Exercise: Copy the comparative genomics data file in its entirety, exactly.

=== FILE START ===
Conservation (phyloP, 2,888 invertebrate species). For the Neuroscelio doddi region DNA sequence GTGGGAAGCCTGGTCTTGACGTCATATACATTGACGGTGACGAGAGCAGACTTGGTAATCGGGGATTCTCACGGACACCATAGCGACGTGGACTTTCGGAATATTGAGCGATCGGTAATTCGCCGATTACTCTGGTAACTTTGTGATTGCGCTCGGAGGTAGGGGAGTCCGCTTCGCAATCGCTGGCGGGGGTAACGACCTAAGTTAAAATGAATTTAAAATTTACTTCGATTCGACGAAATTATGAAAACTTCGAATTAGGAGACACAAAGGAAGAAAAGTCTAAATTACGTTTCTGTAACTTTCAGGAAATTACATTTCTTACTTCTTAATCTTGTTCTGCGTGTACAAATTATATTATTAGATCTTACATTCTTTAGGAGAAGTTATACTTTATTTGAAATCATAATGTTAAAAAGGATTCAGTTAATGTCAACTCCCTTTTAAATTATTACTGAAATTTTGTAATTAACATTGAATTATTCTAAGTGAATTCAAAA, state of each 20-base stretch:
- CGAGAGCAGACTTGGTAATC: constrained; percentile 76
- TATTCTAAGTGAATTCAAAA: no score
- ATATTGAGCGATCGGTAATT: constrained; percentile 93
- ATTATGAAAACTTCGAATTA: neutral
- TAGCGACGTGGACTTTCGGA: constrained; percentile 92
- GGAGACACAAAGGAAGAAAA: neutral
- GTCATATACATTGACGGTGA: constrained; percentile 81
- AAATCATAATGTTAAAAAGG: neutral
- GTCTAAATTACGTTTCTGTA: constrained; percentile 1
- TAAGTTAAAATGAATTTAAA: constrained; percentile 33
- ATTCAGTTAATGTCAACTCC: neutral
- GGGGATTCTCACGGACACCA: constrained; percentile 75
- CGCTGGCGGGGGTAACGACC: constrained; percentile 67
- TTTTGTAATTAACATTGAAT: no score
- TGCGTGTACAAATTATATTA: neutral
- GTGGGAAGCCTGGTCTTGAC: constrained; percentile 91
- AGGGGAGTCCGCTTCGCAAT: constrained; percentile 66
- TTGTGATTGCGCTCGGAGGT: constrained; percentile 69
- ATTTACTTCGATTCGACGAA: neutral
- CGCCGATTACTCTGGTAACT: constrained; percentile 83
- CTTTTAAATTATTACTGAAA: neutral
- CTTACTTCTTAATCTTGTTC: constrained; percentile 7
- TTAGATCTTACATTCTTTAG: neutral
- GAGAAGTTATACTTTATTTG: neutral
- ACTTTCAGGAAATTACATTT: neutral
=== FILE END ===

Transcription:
Conservation (phyloP, 2,888 invertebrate species). For the Neuroscelio doddi region DNA sequence GTGGGAAGCCTGGTCTTGACGTCATATACATTGACGGTGACGAGAGCAGACTTGGTAATCGGGGATTCTCACGGACACCATAGCGACGTGGACTTTCGGAATATTGAGCGATCGGTAATTCGCCGATTACTCTGGTAACTTTGTGATTGCGCTCGGAGGTAGGGGAGTCCGCTTCGCAATCGCTGGCGGGGGTAACGACCTAAGTTAAAATGAATTTAAAATTTACTTCGATTCGACGAAATTATGAAAACTTCGAATTAGGAGACACAAAGGAAGAAAAGTCTAAATTACGTTTCTGTAACTTTCAGGAAATTACATTTCTTACTTCTTAATCTTGTTCTGCGTGTACAAATTATATTATTAGATCTTACATTCTTTAGGAGAAGTTATACTTTATTTGAAATCATAATGTTAAAAAGGATTCAGTTAATGTCAACTCCCTTTTAAATTATTACTGAAATTTTGTAATTAACATTGAATTATTCTAAGTGAATTCAAAA, state of each 20-base stretch:
- CGAGAGCAGACTTGGTAATC: constrained; percentile 76
- TATTCTAAGTGAATTCAAAA: no score
- ATATTGAGCGATCGGTAATT: constrained; percentile 93
- ATTATGAAAACTTCGAATTA: neutral
- TAGCGACGTGGACTTTCGGA: constrained; percentile 92
- GGAGACACAAAGGAAGAAAA: neutral
- GTCATATACATTGACGGTGA: constrained; percentile 81
- AAATCATAATGTTAAAAAGG: neutral
- GTCTAAATTACGTTTCTGTA: constrained; percentile 1
- TAAGTTAAAATGAATTTAAA: constrained; percentile 33
- ATTCAGTTAATGTCAACTCC: neutral
- GGGGATTCTCACGGACACCA: constrained; percentile 75
- CGCTGGCGGGGGTAACGACC: constrained; percentile 67
- TTTTGTAATTAACATTGAAT: no score
- TGCGTGTACAAATTATATTA: neutral
- GTGGGAAGCCTGGTCTTGAC: constrained; percentile 91
- AGGGGAGTCCGCTTCGCAAT: constrained; percentile 66
- TTGTGATTGCGCTCGGAGGT: constrained; percentile 69
- ATTTACTTCGATTCGACGAA: neutral
- CGCCGATTACTCTGGTAACT: constrained; percentile 83
- CTTTTAAATTATTACTGAAA: neutral
- CTTACTTCTTAATCTTGTTC: constrained; percentile 7
- TTAGATCTTACATTCTTTAG: neutral
- GAGAAGTTATACTTTATTTG: neutral
- ACTTTCAGGAAATTACATTT: neutral